Is there any reason I shouldn't do this? - The Horse Forum
  • 2 Post By churumbeque
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post #1 of 10 Old 09-19-2013, 09:47 AM Thread Starter
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Is there any reason I shouldn't do this?

I saw or read about a pasture hay feeder made out of tractor tires. I waste so much hay just putting it on the ground. I don't use round bales, just a couple flakes for each horse, thrown out in the am, when the horses go outside for the day.

You take two similar size tractor tires, put a half to three quarter inch piece of plywood between them. Then bolt them together, including the plywood. Then put drain holes in the tires so they do not hold water.

I was interested in trying it, but was wondering if I have overlooked some kind of hazard in this plan.

The tires would be tall enough as to discourage putting a foot in it. I would use tires that were not so old as to be falling apart.

Is there some poison that tires emit that I am not aware of?
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post #2 of 10 Old 09-19-2013, 10:48 AM
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Just give them less hay so they clean it up woman.
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post #3 of 10 Old 09-19-2013, 10:49 AM
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Before we were married, my husband tried using a tire from a fertilizer. He had a 6mo old colt that became trapped and died. I don't know all the particulars (he said you could call him and he would explain) but I wouldn't take a chance, myself, even with older horses.
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post #4 of 10 Old 09-19-2013, 11:04 AM
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I know a neighbor does this without the plywood and holes so just on the ground and the horses don't try to move them or play in them (6 horses total)they don't lose as much hay from what I've noticed. We also had a small tire feeder attached to a board on the bottom for one of horses when I was little and he did for with that also. I'd give it a go.

just a small town girl with a big town dream :]
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post #5 of 10 Old 09-19-2013, 12:43 PM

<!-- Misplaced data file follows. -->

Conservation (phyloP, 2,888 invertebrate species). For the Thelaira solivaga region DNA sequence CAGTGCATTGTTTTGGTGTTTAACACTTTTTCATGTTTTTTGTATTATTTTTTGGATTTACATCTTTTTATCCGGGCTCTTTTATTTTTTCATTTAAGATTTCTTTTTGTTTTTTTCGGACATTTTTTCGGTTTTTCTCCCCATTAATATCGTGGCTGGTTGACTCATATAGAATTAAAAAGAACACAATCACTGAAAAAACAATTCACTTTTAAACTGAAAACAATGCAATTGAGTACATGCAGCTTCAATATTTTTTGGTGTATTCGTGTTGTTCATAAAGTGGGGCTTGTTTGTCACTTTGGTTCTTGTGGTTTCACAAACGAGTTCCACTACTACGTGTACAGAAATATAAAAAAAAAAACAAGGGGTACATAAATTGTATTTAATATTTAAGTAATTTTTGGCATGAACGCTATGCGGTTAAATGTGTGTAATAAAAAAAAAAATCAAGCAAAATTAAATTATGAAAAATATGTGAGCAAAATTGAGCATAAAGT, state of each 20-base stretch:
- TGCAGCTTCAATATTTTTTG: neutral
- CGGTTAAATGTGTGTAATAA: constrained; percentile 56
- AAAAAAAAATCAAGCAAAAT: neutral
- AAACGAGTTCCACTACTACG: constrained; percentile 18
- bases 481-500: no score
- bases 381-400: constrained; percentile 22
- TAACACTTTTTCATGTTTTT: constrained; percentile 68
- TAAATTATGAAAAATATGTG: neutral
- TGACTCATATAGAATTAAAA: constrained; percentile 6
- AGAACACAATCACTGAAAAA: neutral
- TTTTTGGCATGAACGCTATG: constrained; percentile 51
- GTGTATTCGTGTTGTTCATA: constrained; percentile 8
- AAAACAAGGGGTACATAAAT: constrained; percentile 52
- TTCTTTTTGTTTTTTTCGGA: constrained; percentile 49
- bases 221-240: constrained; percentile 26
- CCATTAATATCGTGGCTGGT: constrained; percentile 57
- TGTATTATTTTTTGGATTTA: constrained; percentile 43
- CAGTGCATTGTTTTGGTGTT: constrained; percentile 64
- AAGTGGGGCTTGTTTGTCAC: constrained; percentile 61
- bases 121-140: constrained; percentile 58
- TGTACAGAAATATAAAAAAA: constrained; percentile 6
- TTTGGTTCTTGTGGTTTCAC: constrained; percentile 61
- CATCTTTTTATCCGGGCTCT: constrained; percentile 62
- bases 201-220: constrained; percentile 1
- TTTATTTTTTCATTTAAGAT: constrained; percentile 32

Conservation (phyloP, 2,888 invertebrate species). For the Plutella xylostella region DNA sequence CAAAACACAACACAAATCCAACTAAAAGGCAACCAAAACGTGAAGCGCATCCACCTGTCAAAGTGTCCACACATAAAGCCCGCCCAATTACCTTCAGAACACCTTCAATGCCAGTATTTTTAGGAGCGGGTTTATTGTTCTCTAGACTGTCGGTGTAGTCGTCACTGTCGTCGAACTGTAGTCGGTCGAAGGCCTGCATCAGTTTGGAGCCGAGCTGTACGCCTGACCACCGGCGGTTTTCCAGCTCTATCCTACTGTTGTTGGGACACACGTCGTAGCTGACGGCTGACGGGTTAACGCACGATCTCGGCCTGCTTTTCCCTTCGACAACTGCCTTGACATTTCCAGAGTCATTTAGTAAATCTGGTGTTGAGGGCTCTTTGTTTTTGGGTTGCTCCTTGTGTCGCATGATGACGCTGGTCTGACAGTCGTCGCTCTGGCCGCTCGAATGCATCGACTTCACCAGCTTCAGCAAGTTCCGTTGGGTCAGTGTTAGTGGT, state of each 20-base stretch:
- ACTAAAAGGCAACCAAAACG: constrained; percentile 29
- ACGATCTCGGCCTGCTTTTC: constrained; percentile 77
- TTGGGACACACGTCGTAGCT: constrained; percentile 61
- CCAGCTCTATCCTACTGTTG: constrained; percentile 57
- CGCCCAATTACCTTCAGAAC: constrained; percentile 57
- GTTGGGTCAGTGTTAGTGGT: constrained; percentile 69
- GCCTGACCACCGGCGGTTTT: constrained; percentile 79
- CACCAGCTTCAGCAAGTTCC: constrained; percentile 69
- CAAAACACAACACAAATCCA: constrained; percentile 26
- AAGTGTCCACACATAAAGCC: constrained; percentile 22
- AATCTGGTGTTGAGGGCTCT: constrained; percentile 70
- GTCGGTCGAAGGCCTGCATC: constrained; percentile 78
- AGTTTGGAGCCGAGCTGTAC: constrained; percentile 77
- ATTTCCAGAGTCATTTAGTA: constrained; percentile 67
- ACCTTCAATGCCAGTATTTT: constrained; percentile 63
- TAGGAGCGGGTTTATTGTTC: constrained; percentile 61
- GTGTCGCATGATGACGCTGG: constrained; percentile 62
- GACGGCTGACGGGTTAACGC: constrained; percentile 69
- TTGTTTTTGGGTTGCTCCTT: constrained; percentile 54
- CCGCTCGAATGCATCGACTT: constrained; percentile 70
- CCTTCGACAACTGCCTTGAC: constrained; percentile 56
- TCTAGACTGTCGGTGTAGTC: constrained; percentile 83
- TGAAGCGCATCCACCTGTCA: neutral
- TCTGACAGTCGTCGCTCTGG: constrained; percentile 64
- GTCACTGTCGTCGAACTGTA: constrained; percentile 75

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Eeh, I wouldn't want to do it unless the tires were the small, front tires. I've seen quite a few instances where horses got stuck in tractor tires after falling while trying to get that last bite.

If you do this, you might want to cut the tires in half (like a bagel) so that there is no lip on the top that they'd get hung up in.
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post #6 of 10 Old 09-19-2013, 01:00 PM
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I use a large tractor tire to put hay in for my 20 plus year old mare, and 8 month old filly. I feed one bale per day and it works good for that. A little bit of waste, but unless you have horses that throw food you shouldnt have too much with only a few flakes. They have mastered stepping in and out, and the old mare would always step into a round bale feeder anyway. Added note, we've had small tractor tires.get stuck around heifer necks before.

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post #7 of 10 Old 09-19-2013, 01:01 PM
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I'm in the change the feeding quantity camp. I feed my horse what she wants - if all the hay is gone consistently for a few days, I add another flake. If any is left, I take a flake away.

This worked even when I had one horse that was a hard keeper and one that was not.
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post #8 of 10 Old 09-19-2013, 02:36 PM Thread Starter
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Originally Posted by churumbeque View Post
Just give them less hay so they clean it up woman.

Not going to happen!

Quit telling me how much to feed my horses, Woman! Are you coming to Kansas City to the CDE this weekend? I need help cleaning Harness.

Last edited by Clayton Taffy; 09-19-2013 at 02:46 PM.
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post #9 of 10 Old 09-19-2013, 04:25 PM
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I have not seen it personally but I have heard of horses getting stuck inside the rings of the larger tires. The horse panics (such a strange thing for these usually steel nerved animals to do) and breaks a leg or neck. The problem is that the tires are really, really hard to stretch to remove the horse. Same issue with cutting the tires. So, I would say that as an above poster mentioned removing the top ring might be a good idea. I also would worry about ply wood because the holes might cause a horse to get stuck. It also may rot eventually leading to issues if a horse pushes a foot over. I know it may not seem possible but the do the trickiest things and then a horse stuck in plywood and tires would be a mess to remove. It depends on your horses, if they are tricky little devils or more placid. I tend to own the baby hueys of the horse world who could get themselves stuck (and usually unstuck) in all manner of situations.
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post #10 of 10 Old 09-19-2013, 04:28 PM
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Not sure how good it would work in the field, if that is what your talking about feeding in, but when our horses are in their stalls when the weather is foul or when one is sick, we put their hay in a small holed hay net. Less waste, more hay eaten and cleaned up. Is that possible for you to do?
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